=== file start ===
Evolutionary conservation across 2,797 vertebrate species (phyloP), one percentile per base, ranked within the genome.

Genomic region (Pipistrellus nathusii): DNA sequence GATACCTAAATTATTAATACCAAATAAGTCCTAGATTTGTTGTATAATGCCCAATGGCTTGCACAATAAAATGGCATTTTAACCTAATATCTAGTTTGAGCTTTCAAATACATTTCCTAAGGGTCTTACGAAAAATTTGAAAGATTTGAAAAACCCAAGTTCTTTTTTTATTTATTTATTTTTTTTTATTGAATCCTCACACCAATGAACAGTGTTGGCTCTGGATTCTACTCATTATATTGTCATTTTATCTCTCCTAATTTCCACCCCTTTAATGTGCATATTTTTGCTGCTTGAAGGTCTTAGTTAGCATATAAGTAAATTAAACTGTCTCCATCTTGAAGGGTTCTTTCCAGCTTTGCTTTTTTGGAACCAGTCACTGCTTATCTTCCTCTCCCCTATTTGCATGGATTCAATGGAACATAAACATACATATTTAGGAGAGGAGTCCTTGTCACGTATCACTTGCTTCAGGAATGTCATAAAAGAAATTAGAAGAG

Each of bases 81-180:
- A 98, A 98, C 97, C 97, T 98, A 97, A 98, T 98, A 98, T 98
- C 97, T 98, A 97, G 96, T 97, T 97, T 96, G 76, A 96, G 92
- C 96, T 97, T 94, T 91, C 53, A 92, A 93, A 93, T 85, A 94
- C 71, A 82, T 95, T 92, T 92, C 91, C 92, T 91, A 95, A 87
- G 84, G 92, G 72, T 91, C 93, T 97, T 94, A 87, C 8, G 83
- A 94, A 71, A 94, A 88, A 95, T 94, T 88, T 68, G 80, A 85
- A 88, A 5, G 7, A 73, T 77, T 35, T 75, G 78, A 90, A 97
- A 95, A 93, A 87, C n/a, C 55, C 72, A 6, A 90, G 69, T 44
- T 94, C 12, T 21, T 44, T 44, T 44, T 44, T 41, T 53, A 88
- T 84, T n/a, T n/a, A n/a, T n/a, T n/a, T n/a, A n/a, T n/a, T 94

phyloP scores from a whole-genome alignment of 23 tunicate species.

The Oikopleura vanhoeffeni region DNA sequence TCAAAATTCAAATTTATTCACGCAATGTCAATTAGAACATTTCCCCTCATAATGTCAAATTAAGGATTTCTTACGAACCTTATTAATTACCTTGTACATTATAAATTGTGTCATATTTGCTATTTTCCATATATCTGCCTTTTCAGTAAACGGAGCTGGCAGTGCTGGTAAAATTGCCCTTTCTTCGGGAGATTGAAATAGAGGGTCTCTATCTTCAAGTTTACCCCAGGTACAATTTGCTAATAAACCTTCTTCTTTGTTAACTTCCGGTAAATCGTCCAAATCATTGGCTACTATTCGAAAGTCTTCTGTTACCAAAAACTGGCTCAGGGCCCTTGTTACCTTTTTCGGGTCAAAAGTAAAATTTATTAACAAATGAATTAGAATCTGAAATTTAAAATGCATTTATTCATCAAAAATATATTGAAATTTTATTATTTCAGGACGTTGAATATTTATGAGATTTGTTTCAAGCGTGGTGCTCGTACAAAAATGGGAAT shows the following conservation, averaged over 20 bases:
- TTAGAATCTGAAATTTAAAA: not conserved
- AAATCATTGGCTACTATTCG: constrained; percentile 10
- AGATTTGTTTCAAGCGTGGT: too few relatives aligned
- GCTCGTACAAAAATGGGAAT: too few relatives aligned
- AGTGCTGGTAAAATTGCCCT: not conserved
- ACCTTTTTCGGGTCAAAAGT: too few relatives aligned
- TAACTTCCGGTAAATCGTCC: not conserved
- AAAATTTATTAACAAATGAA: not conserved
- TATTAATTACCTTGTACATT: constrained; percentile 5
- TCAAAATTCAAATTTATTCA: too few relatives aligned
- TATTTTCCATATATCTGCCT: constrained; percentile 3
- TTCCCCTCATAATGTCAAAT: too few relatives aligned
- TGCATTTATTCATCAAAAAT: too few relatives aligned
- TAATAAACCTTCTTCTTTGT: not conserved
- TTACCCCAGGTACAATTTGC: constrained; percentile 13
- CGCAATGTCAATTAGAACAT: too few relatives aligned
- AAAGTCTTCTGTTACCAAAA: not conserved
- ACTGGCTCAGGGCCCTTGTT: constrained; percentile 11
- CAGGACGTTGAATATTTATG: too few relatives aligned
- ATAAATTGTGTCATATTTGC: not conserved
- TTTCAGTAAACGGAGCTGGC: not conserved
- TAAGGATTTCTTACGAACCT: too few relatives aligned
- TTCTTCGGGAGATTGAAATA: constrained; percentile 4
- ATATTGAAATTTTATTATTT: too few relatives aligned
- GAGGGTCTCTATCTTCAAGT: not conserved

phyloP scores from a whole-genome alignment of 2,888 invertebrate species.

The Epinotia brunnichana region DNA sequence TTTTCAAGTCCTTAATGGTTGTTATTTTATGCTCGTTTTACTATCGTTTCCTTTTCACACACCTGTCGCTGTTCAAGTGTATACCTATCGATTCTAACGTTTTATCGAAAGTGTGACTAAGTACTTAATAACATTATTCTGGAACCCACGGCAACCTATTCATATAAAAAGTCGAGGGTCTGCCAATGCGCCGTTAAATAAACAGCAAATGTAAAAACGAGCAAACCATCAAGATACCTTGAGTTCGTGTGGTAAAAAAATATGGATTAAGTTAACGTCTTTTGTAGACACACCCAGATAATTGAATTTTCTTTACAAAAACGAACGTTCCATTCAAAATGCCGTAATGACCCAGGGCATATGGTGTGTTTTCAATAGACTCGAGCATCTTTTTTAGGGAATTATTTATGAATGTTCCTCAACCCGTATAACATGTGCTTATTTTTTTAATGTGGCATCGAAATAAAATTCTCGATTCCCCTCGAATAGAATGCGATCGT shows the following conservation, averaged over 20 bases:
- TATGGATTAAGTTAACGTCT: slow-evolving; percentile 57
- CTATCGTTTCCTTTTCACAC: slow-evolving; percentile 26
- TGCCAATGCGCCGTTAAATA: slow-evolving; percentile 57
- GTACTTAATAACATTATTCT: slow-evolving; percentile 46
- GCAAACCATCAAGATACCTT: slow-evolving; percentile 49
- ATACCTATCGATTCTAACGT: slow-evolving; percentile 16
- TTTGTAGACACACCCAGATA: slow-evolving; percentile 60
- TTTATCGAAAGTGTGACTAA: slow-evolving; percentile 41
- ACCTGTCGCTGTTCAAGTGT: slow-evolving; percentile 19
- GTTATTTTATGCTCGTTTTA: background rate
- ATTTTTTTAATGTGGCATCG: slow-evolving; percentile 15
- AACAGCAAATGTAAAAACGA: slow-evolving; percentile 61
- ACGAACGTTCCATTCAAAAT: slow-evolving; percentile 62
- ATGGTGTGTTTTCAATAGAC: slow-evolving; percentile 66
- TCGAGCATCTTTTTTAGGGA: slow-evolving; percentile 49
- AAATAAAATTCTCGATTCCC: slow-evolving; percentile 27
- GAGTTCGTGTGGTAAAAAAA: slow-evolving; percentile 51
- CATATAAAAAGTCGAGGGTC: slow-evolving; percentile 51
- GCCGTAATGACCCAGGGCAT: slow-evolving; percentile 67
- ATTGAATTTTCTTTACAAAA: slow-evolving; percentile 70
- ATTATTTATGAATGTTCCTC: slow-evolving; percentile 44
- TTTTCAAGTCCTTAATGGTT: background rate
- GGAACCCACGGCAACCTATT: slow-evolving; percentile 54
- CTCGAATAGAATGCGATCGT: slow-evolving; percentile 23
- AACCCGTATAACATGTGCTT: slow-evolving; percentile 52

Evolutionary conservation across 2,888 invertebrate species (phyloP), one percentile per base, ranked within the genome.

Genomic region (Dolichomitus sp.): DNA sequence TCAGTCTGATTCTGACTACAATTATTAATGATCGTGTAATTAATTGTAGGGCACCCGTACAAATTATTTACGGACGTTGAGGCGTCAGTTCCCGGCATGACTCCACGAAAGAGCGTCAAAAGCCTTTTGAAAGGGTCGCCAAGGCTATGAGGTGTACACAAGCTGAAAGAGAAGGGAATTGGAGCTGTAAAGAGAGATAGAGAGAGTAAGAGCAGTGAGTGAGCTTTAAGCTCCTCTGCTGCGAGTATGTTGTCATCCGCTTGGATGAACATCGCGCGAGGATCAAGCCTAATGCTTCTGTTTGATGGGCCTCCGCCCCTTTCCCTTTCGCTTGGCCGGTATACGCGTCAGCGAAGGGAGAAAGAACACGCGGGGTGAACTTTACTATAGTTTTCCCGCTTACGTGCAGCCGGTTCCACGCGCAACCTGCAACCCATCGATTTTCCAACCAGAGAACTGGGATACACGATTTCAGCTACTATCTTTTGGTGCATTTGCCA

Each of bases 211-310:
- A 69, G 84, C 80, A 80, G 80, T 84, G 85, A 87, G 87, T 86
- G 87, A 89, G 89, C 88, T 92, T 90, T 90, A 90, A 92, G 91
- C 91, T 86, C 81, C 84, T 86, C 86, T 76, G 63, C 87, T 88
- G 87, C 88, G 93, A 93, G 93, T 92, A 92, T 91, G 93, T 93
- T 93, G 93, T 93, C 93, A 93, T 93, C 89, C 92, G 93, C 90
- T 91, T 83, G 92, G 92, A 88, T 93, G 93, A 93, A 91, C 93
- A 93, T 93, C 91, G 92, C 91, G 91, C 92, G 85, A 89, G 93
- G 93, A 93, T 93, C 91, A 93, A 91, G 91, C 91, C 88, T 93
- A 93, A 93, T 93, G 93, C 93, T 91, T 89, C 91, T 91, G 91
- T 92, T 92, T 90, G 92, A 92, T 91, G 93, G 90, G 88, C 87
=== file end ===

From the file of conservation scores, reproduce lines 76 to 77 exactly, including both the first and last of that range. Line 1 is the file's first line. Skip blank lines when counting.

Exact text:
- T 91, T 83, G 92, G 92, A 88, T 93, G 93, A 93, A 91, C 93
- A 93, T 93, C 91, G 92, C 91, G 91, C 92, G 85, A 89, G 93